Judgment reserved in Helen Suzman Foundation’s court bid regarding IPID appointments

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Counsel for the Helen Suzman Foundation, advocate Max Du Plessis, has maintained in the Supreme Court of Appeal that Parliament Portfolio Committee on Police’s decision to get involved in the renewal of the contract of former IPID executive director, Robert McBride, amounted to political interference.

The Supreme Court of Appeal in Bloemfontein today heard arguments in the Helen Suzman Foundation’s battle to protect the independence of the Independent Police Investigative Directorate (IPID).

The Foundation is seeking to set aside a 2019 court order that gave the Portfolio Committee powers to decide to renew McBride’s contract. The matter in the SCA relates to when former IPID boss McBride took legal action after Police Minister Bheki Cele opted not to renew his contract which was set to end in February 2019.

Du Plessis argued that the whole renewal process should have guidelines.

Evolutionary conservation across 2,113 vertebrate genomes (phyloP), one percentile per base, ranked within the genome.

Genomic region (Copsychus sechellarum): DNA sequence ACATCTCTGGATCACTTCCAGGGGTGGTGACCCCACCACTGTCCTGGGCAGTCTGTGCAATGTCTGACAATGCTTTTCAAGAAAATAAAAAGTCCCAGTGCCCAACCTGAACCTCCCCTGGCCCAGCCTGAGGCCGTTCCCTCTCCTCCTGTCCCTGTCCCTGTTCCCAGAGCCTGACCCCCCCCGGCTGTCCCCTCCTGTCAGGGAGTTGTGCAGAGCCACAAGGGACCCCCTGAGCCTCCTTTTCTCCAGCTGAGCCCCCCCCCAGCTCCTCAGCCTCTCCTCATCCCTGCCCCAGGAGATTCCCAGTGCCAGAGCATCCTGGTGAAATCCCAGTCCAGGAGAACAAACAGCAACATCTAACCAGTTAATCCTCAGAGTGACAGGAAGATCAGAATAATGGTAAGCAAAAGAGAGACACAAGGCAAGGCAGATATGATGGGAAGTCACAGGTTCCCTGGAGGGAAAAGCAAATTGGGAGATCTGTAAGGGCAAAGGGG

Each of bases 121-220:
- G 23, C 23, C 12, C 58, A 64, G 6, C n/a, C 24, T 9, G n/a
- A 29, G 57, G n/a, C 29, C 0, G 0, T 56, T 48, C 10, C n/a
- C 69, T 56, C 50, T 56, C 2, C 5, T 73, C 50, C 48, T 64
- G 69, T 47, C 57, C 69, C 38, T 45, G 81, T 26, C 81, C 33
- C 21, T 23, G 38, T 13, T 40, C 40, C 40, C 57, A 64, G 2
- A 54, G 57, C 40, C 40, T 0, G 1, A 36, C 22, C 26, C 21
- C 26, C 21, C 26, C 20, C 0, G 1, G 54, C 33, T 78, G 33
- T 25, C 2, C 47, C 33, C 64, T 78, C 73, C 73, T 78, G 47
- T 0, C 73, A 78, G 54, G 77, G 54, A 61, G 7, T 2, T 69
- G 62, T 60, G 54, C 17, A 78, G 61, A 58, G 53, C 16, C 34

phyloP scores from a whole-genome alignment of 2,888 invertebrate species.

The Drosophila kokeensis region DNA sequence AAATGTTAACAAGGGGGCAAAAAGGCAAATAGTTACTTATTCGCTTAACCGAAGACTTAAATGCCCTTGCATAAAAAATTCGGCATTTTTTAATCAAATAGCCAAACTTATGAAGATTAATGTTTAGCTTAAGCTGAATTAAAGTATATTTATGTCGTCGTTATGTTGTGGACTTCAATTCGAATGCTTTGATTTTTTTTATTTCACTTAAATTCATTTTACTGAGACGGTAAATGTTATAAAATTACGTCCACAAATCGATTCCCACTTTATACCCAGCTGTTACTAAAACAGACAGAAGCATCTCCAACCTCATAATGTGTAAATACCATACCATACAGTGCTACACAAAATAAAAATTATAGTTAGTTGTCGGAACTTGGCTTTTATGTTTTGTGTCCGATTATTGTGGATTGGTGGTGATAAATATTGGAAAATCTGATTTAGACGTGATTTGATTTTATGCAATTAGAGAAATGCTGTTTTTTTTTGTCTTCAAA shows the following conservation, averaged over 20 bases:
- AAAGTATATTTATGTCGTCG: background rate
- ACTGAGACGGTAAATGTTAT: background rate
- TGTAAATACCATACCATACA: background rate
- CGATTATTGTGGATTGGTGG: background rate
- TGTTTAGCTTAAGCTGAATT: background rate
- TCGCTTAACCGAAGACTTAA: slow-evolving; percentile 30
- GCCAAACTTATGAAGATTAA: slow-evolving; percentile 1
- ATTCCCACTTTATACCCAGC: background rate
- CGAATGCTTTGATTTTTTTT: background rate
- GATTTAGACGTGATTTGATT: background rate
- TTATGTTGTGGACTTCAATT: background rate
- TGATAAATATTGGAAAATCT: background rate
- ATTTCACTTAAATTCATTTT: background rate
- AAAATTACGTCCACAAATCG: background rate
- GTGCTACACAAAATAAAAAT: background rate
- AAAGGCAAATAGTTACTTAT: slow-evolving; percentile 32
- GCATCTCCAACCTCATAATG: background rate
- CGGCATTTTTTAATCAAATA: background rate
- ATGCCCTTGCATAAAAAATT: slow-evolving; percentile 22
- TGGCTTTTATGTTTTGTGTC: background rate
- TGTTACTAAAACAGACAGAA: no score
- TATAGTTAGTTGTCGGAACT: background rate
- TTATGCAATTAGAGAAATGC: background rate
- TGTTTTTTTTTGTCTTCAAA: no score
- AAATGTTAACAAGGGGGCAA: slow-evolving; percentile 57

“To the extent that there is no paragraph that speaks about it’s been done without guidelines. With respect, it’s about the Constitutional questions. What are the requirements for renewals? They must not have executive interference. You must ensure the processes give right to no suggestion. In other words, independence must not be violated because perception is crucial,” he said.

The Police Minister’s legal representative, advocate Tembeka Ngcukaitobi, argued that there is no authority that says Parliament should not be involved in the process of renewal of the contract.

“Judges when they are removed the matter is taken to a vote by Parliament. The Public Protector when she is removed, the matter is taken to vote by Parliament. Parliament plays a role to protect the independence of those institutions,” Ngcukaitobi said.

Judgment has been reserved.